Rosemary’s Baby and the Feminine Mystique

Mia Farrow in Rosemary's Baby, image courtesy of Paramount Pictures
Mia Farrow in Rosemary’s Baby, image courtesy of Paramount Pictures

Rosemary’s Baby,  released just after the publication of Betty Friedan’s The Feminine Mystique, is an accidental portrait of women’s changing roles in America in the 1960s–a portrait which is every bit as terrifying as the main plot of the film (which involves witches’ covens and children of the devil). Mrs. Rosemary Woodhouse (a stunning Mia Farrow) is a housewife married to a frustrated actor whose Broadway ambitions clash with his TV commercial reality. The move to their new apartment on the Upper West Side, which we are given to understand is slightly above what they can really afford, precipitates a career crisis. He really now has to make it big on Broadway to be able to afford the rent and to support Rosemary, who wants to have a child. As he dangerously and furiously sacrifices his wife to the devil to attain fame and fortune, he increases his public visibility and moves further and further outside the home. She, becoming pregnant with what she thinks is her husband’s baby, retreats further and further into their home, as though to counter-balance his increasing importance in the outside world. Her energy and time is increasingly devoted to the interior – her interior life (everyone but one tries to convince her she’s losing her mind), the interior of their apartment, and, most of all, the interior of her being, which the people around her are manipulating for foul ends. Farrow captures the transition of the American female from the 1950s to the 1960s. As Friedan wrote, “in a sense that goes beyond any woman’s life, I think this is a crisis of women growing up— a turning point from an immaturity that has been called femininity to full human identity.” On one hand are the dinner parties with nosy neighbors, her homemaking, her reliance on male doctors, her deference to her husband. On the other hand is her increasing sense of independence – she cuts her hair, tries to go to her own doctor, and seeks help from those who genuinely want the best for her, including friends from before she was married. The realization that others are trying to literally control her body is terrifying and ably communicated.  Viewed through the lens of today’s ongoing debate on women’s rights, this film is startlingly (and depressingly) contemporary and relevant.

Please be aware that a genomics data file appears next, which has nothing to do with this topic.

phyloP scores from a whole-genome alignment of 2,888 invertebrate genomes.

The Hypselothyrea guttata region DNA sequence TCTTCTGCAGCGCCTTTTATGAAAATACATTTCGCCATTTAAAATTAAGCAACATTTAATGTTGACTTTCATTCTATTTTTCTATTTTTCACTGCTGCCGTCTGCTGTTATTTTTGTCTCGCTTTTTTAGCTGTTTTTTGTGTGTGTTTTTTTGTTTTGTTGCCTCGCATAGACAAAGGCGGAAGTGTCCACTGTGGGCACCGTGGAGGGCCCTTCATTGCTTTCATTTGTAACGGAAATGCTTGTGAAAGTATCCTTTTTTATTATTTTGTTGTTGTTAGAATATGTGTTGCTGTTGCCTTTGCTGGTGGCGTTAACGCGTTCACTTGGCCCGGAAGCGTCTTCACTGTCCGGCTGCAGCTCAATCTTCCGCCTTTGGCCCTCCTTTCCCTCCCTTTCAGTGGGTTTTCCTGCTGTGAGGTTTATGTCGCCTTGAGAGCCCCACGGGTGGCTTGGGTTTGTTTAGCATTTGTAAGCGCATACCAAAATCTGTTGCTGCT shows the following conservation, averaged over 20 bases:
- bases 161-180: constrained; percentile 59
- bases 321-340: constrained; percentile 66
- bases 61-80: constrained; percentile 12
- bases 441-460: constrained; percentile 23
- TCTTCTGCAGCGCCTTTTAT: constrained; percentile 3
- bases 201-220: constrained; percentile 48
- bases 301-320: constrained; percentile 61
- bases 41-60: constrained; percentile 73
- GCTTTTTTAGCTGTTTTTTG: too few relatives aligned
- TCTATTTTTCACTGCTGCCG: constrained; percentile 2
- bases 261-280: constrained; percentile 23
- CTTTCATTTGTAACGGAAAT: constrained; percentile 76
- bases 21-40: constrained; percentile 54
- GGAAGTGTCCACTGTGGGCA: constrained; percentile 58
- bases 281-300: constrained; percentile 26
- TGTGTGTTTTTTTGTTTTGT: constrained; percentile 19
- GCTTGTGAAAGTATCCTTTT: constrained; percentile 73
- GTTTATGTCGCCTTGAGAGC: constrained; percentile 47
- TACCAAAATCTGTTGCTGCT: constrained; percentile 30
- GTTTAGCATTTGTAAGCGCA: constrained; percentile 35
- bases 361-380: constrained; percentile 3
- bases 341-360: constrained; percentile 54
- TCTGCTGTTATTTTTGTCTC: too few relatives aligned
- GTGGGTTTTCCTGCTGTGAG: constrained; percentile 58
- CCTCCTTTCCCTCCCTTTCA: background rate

Rosemary’s Baby, dir. Roman Polanski, 136 min. Paramount Pictures et al., 1968. Based on the novel by Ira Levin.